And what do I get, for all my toil? Usually some extra grace, sure. And banana or salami smeared across my solitary (sniff) remaining Gap oxford buttondown. So back to the rack I go.
|Woe is me, suffering the indignities of laundry drying over my marble floors and (IKEA) Persian rug.|
I know what you’re thinking – worst post ever. Or at least the most boring. But I had to bring it down to earth after yesterday’s glimpse into a heavenly future. And thank you for your encouraging comments and stories of survival – I want to believe!
Ciao for now,
(p.s. I thought it worth mentioning that I literally set a pot of rice on fire during the crafting of this post, and that my beautiful little sister Lizzie gave birth to 7 lbs of delicious girlyness this morning at 3:45 am in the form of Miss Charlotte Therese. So I clearly have deeper domestic issues than laundry, and who even cares, because weeeeeeeeeeeeeeeeeeeee for new babies, and the first ladybaby in our family in 18 years!)
That Whirlpool washer is THE WORST. We had one in our old rental townhouse and NOTHING got clean for 2 years. Now that we’ve finally moved, those set-in stains from years ago are actually coming out!!!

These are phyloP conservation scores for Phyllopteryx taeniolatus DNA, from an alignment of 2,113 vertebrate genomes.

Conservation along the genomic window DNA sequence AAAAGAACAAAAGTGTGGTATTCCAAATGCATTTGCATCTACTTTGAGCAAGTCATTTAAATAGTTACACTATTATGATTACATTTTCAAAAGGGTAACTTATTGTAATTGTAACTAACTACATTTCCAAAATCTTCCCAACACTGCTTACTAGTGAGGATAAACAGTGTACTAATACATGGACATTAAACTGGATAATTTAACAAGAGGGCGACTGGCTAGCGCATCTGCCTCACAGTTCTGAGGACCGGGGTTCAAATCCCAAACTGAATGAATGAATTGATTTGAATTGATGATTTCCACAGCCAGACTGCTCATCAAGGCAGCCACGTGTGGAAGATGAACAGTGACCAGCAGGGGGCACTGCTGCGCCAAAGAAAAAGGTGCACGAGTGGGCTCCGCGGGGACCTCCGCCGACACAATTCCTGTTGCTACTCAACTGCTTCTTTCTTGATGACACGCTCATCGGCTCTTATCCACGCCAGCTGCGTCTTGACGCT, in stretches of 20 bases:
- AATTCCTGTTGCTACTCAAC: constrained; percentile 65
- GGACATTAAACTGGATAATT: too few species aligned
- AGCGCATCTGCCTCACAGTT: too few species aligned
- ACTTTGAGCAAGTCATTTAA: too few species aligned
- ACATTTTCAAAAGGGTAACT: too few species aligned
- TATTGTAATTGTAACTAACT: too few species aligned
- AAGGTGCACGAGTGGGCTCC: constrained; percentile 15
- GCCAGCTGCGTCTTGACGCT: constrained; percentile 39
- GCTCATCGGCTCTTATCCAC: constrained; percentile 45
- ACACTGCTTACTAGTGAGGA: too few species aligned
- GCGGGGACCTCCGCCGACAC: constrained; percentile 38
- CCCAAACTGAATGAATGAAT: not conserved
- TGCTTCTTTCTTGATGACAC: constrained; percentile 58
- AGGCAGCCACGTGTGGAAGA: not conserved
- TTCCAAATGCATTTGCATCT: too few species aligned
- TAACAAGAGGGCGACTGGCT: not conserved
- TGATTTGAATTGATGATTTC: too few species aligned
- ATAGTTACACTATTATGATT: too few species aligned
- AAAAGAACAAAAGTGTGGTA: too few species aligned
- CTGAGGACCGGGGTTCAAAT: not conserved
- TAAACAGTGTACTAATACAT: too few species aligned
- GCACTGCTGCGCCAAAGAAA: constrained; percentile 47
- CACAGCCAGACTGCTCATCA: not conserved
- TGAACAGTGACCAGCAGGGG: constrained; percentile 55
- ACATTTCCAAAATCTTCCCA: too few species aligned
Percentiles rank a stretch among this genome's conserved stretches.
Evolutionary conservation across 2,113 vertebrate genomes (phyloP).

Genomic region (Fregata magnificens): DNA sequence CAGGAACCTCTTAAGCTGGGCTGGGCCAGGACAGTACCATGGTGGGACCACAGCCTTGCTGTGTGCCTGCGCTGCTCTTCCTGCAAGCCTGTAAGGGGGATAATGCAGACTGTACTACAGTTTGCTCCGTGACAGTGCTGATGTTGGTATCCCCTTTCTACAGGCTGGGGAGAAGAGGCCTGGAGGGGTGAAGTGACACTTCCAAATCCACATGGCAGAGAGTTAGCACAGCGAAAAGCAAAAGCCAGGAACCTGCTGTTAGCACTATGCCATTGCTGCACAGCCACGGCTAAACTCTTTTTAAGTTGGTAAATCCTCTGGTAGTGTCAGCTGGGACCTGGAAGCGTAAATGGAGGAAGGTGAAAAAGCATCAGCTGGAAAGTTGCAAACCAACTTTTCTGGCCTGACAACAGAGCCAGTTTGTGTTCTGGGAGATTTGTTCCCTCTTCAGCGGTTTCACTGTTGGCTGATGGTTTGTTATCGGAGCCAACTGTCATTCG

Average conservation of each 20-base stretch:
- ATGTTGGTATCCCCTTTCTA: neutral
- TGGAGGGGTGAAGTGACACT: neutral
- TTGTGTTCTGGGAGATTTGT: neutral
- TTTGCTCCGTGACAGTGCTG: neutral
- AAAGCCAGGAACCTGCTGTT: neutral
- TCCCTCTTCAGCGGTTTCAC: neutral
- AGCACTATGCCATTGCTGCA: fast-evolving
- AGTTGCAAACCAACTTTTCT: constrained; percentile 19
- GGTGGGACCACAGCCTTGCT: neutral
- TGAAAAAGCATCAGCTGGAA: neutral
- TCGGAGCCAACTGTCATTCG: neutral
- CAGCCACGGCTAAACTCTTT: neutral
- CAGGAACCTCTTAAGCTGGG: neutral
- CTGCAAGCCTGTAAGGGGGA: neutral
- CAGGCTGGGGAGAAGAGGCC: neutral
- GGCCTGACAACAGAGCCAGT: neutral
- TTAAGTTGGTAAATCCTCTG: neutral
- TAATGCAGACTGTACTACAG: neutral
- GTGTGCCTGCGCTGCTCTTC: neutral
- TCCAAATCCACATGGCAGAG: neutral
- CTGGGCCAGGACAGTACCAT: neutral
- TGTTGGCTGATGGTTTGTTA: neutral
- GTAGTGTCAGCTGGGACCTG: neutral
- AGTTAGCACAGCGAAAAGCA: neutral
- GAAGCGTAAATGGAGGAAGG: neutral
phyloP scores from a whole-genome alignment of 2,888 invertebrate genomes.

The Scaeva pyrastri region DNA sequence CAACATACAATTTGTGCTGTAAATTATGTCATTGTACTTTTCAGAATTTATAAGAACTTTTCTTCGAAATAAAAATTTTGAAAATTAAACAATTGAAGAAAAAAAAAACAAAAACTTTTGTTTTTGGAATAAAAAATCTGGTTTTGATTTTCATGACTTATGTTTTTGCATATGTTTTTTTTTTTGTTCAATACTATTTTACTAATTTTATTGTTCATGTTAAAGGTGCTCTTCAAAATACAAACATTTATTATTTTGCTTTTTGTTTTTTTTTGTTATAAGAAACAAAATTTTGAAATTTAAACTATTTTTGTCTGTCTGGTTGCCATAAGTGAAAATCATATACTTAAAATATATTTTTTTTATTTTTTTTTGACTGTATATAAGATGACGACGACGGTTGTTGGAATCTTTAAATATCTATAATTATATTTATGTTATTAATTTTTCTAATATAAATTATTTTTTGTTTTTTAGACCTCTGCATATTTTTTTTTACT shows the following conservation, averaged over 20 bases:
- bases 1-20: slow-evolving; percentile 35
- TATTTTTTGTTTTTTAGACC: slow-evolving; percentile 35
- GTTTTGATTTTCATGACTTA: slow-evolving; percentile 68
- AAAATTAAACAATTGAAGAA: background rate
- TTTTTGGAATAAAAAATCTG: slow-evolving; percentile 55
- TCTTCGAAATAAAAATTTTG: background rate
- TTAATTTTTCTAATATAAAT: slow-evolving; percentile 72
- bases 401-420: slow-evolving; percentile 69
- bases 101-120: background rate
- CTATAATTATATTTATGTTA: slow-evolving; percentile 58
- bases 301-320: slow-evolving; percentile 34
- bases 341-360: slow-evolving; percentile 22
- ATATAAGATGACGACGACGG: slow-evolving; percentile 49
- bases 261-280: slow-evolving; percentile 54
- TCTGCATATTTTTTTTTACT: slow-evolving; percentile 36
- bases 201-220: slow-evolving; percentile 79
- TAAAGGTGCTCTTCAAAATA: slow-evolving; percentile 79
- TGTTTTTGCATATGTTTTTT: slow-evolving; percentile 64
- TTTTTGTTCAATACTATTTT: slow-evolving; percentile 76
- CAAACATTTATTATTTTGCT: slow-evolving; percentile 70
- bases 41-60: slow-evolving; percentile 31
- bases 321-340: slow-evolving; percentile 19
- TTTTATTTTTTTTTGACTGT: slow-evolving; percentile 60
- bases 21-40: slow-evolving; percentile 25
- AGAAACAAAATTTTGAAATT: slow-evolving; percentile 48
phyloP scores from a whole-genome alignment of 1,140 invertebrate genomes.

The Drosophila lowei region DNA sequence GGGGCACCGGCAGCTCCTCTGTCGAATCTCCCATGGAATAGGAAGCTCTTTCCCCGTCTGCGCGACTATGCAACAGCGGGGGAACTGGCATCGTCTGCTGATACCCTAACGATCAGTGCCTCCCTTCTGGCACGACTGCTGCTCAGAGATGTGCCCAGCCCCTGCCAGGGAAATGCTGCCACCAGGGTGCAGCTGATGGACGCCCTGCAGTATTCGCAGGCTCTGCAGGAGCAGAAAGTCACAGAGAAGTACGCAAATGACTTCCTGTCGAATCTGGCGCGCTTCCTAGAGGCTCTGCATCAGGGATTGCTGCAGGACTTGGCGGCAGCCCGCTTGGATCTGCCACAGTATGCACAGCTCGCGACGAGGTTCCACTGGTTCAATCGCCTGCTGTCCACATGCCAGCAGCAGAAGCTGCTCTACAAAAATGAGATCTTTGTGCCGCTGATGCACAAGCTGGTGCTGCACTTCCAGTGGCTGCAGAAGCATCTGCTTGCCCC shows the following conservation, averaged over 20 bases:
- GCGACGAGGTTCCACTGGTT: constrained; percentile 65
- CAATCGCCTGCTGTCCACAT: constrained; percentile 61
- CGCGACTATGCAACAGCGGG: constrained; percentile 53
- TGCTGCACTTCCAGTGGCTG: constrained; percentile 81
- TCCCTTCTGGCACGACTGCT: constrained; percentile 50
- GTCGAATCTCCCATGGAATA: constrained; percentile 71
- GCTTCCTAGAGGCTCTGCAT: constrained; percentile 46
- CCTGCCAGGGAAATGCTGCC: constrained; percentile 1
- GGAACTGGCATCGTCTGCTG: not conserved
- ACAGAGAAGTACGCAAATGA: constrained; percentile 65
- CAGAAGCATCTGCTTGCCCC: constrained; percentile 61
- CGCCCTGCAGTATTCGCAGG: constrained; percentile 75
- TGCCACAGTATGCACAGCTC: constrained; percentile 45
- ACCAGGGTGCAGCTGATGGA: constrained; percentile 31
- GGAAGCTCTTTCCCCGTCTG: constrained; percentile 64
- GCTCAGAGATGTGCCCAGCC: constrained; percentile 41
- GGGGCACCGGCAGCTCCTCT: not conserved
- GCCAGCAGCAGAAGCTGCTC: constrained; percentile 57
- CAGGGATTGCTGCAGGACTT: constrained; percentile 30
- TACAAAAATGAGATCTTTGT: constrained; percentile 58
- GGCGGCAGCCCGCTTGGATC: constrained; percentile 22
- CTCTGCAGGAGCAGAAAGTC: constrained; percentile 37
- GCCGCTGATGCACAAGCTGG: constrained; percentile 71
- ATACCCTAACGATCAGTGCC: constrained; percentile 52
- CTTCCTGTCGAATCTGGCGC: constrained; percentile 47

But I still managed to dye a bunch of clothes (thankfully all baby onesies, cloth diapers, or my my 2yo daughter’s) pink with the SAME Inca Kola shirt that has turned several other loads of laundry pink. I finally trashed it, because nobody needs a donated shirt that’s going to turn all of THEIR clothes pink…
Congratulations Auntie on the arrival of Charlotte!
And wow, congrats on fighting the laundry battle in Rome:) HAve you been able to find any thrift stores in Rome? Or are those bad words to the Italian stylist extraordinaire?
You know that’s why alllll Italians wear black all.the.time.